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Transitions in Parkinson's disease in primary care: protocol of a longitudinal mixed methods study
  1. Annette O A Plouvier1,
  2. Tim C Olde Hartman1,
  3. Chris van Weel1,2,
  4. Bastiaan R Bloem3,
  5. Antoine L M Lagro-Janssen1
  1. 1Department of Primary and Community Care, Radboud university medical center, Nijmegen, The Netherlands
  2. 2Australian Primary Health Care Research Institute, Australian National University, Canberra, Australia
  3. 3Department of Neurology, Parkinson Center Nijmegen, Donders Institute for Brain, Cognition and Behaviour, Radboud university medical center, Nijmegen, The Netherlands
  1. Correspondence to Annette O A Plouvier; Annette.Plouvier{at}


Introduction Parkinson's disease affects many aspects of the lives of patients and their relatives. Patients must adapt continuously to disabilities that necessitate changes in (medical) support, such as domestic adjustments, involvement of (non)professional caregivers or admission to hospital. Such changes mark a transition: a transfer of a patient between levels or locations of care. Transitions are likely to be multifold and complex, given that Parkinson's disease care extends across all echelons of healthcare. Patients and relatives are vulnerable during a transition, which imposes risks for their safety and quality of life. Guidance by the general practitioner, who knows the preferences of the patient, can help to overcome challenges associated with a transition. However, patient-centred primary care requires insight into the transitions patients with Parkinson's disease encounter. We aim to examine these transitions and the way patients, relatives and general practitioners experience them and cope with them. Moreover, we will study the patients’ expectations of their general practitioner during a transition and the general practitioners’ views on their role.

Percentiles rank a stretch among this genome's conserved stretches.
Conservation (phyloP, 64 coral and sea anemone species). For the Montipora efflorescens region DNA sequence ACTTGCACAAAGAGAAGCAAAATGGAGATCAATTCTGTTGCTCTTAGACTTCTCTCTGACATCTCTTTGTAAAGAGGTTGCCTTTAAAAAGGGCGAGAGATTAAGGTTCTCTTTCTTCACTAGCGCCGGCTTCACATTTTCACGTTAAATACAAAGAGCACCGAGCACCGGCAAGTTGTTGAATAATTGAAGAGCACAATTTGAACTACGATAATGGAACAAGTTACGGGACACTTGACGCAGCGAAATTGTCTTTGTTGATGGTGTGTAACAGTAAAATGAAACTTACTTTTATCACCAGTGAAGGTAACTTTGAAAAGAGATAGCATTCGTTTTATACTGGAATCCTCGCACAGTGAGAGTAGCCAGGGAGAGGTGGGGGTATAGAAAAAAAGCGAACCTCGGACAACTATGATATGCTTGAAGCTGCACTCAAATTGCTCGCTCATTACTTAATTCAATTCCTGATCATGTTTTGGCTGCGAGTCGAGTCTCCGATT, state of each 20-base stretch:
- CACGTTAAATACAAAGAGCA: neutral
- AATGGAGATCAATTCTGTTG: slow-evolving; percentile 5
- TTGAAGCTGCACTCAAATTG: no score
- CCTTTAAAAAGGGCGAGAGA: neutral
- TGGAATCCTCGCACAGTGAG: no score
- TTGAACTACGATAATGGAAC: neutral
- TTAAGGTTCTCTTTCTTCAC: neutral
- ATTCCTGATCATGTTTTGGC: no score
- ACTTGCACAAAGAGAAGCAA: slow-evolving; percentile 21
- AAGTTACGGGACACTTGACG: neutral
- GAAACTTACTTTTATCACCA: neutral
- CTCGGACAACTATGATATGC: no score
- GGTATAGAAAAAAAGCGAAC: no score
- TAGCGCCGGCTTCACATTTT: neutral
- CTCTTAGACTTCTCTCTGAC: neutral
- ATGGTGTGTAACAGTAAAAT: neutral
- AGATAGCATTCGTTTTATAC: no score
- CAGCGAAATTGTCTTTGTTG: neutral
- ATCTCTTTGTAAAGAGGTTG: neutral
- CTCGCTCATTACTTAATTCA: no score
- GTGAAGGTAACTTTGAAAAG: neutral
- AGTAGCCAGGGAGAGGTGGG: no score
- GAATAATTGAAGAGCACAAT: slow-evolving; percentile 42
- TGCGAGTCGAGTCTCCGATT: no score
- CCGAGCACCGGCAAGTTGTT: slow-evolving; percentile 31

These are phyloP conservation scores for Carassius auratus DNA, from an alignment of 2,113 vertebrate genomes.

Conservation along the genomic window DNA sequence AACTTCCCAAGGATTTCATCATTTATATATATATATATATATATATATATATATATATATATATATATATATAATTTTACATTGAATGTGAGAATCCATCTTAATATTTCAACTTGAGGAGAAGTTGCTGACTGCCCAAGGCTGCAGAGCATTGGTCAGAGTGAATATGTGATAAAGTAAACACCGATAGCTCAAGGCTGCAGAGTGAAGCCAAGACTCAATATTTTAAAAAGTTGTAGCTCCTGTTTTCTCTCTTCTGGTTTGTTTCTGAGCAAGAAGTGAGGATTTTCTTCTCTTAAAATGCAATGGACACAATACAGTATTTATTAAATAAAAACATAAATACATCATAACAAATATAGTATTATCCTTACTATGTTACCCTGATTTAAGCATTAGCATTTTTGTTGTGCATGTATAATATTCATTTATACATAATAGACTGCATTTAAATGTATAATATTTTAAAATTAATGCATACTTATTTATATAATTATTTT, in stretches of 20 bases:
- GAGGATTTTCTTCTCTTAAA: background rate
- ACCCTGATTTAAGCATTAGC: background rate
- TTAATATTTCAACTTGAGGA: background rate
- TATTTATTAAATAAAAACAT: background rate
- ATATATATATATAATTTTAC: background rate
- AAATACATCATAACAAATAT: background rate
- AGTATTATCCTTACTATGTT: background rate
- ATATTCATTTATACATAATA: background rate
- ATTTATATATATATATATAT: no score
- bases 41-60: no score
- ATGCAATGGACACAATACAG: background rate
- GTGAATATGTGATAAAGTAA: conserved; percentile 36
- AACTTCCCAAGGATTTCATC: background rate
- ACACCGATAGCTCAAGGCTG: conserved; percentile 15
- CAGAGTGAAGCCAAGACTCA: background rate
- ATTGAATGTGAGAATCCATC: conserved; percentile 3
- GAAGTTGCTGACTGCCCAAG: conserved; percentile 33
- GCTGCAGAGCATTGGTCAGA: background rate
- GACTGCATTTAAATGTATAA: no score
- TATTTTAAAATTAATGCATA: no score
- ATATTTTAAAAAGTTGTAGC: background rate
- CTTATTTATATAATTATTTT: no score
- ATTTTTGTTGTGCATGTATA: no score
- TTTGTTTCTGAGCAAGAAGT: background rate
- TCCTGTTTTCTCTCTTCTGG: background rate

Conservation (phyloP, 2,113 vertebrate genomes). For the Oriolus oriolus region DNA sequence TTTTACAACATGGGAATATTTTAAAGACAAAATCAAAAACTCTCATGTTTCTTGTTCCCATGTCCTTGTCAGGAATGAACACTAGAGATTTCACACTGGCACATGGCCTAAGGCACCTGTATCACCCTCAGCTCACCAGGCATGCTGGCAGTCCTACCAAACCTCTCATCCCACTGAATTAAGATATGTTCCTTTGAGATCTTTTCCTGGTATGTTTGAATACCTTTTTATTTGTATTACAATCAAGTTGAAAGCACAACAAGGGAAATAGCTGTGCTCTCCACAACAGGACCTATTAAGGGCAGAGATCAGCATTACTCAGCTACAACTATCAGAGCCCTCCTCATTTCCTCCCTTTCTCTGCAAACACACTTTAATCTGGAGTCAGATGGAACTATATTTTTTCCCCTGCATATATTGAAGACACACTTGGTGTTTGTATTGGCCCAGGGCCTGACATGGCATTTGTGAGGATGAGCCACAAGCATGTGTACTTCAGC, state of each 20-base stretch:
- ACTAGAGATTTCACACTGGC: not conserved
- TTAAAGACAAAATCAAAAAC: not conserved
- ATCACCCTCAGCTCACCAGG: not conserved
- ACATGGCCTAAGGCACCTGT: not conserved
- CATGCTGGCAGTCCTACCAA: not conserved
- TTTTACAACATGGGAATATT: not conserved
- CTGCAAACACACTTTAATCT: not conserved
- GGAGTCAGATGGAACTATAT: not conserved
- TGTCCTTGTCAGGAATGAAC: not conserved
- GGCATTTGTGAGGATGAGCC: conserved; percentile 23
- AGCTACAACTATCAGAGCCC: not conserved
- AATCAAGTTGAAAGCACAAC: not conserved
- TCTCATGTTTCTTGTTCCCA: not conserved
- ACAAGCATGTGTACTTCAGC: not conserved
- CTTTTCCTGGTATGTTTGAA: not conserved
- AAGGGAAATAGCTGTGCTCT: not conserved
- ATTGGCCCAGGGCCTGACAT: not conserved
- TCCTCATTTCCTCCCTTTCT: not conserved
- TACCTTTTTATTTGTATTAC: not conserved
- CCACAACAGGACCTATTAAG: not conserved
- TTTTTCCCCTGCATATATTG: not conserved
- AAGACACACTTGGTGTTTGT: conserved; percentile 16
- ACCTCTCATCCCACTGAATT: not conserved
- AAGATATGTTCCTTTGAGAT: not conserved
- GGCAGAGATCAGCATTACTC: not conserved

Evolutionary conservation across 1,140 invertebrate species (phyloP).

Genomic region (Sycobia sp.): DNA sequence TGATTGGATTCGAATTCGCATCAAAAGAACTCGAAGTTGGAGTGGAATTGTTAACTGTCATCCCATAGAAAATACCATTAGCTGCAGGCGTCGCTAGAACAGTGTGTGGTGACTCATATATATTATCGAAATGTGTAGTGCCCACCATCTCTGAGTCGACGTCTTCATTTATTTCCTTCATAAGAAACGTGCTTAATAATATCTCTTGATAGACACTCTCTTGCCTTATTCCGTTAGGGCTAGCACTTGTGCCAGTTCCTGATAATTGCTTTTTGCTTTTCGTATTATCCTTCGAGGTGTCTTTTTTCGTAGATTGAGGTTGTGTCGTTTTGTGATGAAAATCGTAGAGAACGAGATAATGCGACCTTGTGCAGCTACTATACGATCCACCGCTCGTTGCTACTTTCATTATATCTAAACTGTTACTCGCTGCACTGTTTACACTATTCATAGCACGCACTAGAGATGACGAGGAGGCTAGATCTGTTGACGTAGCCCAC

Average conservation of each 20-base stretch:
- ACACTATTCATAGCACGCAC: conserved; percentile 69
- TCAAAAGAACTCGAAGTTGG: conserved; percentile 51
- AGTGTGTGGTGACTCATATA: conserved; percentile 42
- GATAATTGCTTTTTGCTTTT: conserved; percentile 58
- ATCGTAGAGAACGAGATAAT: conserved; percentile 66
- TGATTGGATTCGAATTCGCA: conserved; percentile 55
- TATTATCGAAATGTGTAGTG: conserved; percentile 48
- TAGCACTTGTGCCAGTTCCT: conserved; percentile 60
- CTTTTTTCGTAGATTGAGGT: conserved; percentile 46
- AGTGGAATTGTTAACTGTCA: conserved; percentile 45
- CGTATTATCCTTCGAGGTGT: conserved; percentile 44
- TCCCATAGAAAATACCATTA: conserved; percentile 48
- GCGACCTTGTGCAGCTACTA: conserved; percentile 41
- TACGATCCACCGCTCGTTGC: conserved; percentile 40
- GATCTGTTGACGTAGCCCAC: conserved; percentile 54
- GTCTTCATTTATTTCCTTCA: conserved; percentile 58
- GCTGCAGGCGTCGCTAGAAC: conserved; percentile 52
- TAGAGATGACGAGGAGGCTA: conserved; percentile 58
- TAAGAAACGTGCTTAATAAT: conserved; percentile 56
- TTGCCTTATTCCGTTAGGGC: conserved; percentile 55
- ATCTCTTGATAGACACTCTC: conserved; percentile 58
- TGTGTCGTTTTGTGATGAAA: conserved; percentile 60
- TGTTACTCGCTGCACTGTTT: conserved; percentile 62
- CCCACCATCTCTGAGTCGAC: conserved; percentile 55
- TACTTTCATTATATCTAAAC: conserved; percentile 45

Methods and analysis A longitudinal mixed methods study will be conducted, using qualitative research methods combined with quantitative data as a validated questionnaire on quality of life. Patients will be asked to make a video diary every 2 weeks for a period of 1 year. Once they encounter a transition, patients and their general practitioners will be interviewed to identify causes and consequences of the transition. The verbatim transcripts of the videos and interviews will be analysed according to the principles of constant comparative analysis.

Ethics and dissemination Ethical approval was not needed according to Dutch legislation. Informed consent of patients, relatives and general practitioners will be obtained. We will disseminate the results in peer-reviewed journals, at research conferences and on the website of the Dutch Parkinson's Disease Association.


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